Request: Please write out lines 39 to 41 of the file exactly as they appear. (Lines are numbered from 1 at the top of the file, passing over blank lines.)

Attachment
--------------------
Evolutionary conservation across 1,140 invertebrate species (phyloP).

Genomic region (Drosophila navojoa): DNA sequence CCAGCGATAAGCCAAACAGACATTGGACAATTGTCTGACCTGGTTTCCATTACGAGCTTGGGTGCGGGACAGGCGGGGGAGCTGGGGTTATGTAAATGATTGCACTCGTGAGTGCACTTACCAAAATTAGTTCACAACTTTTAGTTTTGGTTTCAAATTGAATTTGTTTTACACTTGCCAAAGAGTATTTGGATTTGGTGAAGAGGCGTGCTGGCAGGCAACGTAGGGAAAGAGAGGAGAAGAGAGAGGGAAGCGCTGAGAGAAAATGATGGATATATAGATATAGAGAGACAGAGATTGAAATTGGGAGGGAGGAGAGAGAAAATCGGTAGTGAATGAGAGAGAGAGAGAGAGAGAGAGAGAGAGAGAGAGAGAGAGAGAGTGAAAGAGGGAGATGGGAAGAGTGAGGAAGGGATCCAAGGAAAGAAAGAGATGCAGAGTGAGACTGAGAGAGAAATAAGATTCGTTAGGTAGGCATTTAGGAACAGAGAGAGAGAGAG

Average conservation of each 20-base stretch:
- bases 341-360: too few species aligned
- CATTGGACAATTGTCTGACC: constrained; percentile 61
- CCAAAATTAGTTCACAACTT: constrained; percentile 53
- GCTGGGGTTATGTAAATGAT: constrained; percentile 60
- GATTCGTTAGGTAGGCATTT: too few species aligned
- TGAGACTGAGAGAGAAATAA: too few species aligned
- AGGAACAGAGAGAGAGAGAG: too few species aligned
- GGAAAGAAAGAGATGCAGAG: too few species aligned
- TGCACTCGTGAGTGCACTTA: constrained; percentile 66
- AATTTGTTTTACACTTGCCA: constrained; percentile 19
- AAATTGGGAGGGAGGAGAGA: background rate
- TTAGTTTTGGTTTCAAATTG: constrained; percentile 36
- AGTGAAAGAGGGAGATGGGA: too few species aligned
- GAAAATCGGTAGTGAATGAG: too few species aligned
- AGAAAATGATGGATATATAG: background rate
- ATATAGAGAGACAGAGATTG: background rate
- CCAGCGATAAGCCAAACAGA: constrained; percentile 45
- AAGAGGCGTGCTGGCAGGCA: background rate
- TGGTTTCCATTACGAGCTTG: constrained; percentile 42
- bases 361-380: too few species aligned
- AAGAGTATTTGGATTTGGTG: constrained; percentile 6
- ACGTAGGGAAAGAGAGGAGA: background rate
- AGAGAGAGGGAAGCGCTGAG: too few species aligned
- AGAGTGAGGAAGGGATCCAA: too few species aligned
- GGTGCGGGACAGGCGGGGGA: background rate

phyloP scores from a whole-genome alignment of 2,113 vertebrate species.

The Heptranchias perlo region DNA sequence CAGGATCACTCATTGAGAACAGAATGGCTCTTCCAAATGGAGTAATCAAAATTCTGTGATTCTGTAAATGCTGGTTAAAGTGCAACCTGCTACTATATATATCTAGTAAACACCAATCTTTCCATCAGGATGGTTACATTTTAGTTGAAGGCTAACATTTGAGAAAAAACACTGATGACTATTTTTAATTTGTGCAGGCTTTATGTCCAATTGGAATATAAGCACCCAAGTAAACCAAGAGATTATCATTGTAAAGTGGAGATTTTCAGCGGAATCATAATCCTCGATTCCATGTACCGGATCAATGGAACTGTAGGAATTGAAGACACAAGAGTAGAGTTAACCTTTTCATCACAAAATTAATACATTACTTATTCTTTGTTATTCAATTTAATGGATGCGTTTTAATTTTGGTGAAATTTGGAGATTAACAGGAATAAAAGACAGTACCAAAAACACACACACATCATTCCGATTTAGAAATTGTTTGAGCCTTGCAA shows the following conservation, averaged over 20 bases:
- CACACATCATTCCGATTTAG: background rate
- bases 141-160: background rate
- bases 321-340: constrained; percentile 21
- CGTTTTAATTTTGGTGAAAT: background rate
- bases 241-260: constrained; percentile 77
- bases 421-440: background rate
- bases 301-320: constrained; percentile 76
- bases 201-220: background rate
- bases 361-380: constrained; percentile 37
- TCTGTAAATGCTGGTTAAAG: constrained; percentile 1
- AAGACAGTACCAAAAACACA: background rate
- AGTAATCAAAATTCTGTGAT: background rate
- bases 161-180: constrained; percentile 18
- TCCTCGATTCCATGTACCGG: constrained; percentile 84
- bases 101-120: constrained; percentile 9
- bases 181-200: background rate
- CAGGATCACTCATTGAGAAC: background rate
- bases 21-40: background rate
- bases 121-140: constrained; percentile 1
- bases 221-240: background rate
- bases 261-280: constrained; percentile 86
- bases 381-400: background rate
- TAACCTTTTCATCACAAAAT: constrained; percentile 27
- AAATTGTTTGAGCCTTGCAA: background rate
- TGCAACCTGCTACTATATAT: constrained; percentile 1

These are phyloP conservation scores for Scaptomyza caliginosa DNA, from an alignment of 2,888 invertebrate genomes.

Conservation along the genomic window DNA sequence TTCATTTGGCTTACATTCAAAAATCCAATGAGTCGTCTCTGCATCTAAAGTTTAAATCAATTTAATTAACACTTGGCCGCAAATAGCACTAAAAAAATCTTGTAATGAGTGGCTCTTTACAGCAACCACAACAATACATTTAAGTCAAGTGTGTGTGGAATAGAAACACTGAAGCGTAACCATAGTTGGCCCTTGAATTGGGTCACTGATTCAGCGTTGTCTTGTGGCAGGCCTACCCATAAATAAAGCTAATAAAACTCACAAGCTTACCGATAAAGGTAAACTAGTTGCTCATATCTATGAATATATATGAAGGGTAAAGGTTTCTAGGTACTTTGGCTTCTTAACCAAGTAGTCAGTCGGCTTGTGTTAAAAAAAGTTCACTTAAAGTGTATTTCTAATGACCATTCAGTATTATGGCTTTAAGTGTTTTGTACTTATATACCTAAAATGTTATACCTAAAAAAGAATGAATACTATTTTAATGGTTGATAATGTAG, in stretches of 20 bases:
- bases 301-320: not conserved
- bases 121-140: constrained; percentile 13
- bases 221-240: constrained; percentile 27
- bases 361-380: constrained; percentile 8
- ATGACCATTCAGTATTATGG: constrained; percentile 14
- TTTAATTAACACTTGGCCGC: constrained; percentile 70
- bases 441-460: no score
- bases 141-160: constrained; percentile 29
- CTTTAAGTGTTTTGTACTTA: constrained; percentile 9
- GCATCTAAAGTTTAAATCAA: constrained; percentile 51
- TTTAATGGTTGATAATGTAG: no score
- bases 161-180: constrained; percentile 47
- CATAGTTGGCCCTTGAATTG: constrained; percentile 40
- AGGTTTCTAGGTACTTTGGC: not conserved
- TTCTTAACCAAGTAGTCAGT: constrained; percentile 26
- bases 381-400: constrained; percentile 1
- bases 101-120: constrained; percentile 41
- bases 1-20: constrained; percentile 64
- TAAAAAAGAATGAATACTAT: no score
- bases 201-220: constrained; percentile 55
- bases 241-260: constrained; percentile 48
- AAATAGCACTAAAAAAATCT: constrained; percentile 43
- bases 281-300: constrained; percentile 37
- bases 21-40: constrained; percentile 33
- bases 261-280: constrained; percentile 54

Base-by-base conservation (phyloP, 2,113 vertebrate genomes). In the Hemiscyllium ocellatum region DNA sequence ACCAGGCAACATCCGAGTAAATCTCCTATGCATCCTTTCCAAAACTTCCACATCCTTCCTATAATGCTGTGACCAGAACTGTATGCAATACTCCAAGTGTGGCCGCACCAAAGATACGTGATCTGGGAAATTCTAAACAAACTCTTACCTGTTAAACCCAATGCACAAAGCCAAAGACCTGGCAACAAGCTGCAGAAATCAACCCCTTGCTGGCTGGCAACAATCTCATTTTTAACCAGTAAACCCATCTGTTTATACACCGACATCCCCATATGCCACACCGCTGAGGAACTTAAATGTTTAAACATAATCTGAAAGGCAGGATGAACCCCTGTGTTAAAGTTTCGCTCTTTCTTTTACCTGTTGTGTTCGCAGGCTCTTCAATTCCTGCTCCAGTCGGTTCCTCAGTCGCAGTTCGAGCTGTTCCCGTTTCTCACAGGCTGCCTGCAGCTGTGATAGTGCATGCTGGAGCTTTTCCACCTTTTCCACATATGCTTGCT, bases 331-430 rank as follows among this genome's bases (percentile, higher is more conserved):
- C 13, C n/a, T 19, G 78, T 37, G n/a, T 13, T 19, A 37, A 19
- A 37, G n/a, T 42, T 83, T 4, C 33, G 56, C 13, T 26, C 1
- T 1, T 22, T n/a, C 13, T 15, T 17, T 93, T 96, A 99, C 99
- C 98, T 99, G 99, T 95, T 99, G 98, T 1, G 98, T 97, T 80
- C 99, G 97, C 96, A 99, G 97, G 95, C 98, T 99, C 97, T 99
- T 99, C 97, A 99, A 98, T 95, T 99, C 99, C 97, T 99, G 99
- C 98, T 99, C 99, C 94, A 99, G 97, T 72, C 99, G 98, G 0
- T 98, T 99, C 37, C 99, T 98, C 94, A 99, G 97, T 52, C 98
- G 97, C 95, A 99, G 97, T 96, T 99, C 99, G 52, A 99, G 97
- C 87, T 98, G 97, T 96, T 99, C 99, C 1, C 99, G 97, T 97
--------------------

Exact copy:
- bases 361-380: constrained; percentile 37
- TCTGTAAATGCTGGTTAAAG: constrained; percentile 1
- AAGACAGTACCAAAAACACA: background rate